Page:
1. For those of us who want ourselves and our descendants to live in a more peaceful, secure and equitable world, the scale of the military, of conflicts and of war is both daunting and deeply immoral. Bad leaders in the past have been a plague on Humanity and we have no shortage of bad leaders now, led by people like Trump, Kim Jong-un, Putin, Assad, Duterte, etc - the list is very long.
2. The current examples of Syria and Yemen remind us - once again - that morality and justice are also missing from the Security Council of the U.N (the USA, Russia, France, China and the UK are its permanent members). Some conflicts are so long- lasting that they almost become normalised and people stop thinking about their injustices or looking for a solution (see the Israel-Palestine conflict, a massive set of injustices which have so far lasted for at least a century). Far too many of us are used to our political 'leaders' (supported by their friends in the press and media) telling us that our countries are going to war, or into armed conflict.
3. As we write this, in mid-2017, the situations in Syria and Yemen and several other parts of the world are a shameful indictment of the whole world, especially its leading nations. We must recognise that many staff in the UN and its Agencies have (for decades) been warning the member nations leaders of apocalyptically dire situations as they have developed, for example recently in Aleppo and Yemen, but the national leaders in the U.N. Security Council have not delivered global peace or security - ever. Those leaders' decisions are directly responsible for these, and other, massive disasters. They must take responsibility and many of them should already be on their way to the International Criminal Court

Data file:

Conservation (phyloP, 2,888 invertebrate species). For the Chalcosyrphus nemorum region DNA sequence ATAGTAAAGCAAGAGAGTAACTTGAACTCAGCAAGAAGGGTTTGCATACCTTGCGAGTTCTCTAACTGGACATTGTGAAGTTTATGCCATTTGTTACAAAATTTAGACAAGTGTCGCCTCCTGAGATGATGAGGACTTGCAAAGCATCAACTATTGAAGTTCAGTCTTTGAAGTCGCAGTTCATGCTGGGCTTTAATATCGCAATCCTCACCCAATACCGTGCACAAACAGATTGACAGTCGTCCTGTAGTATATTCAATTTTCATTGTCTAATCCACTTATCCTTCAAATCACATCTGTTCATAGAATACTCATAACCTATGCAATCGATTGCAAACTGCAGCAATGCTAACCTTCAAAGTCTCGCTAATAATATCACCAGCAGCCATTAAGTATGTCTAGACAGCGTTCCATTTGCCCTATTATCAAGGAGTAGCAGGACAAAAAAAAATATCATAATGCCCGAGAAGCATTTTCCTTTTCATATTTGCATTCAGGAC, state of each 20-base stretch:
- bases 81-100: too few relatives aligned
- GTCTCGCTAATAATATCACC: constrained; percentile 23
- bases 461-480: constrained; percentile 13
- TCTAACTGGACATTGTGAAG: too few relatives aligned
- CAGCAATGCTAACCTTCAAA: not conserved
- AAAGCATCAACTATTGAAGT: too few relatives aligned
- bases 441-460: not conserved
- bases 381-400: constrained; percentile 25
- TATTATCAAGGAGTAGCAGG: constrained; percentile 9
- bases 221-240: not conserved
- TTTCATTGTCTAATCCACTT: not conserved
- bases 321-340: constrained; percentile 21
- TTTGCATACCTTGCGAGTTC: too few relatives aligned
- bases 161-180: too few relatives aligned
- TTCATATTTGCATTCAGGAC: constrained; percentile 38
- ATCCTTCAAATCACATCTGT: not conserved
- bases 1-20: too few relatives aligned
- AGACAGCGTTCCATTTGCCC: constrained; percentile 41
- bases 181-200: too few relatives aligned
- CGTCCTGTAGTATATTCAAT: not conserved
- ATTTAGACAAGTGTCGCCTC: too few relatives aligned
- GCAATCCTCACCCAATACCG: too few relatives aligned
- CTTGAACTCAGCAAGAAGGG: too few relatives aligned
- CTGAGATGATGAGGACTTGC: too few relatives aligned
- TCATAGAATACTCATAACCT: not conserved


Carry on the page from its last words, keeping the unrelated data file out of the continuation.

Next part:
- if there was any justice.
4. In recent years many nations have been entangled in conflicts : in Afghanistan, Iraq, Libya, Mali and the broader Sahel, Syria and Yemen - to name only a few examples.
Question : How many of these countries (after ‘western’ military interventions) are now happy, secure, peaceful and democratic nations, at peace internally and with their neighbouring countries ? Answer : None. Unfortunately, there are many more examples showing that conflict is not a sound or sufficient solution for conflict. The military response is too often a self-fulfilling prophecy.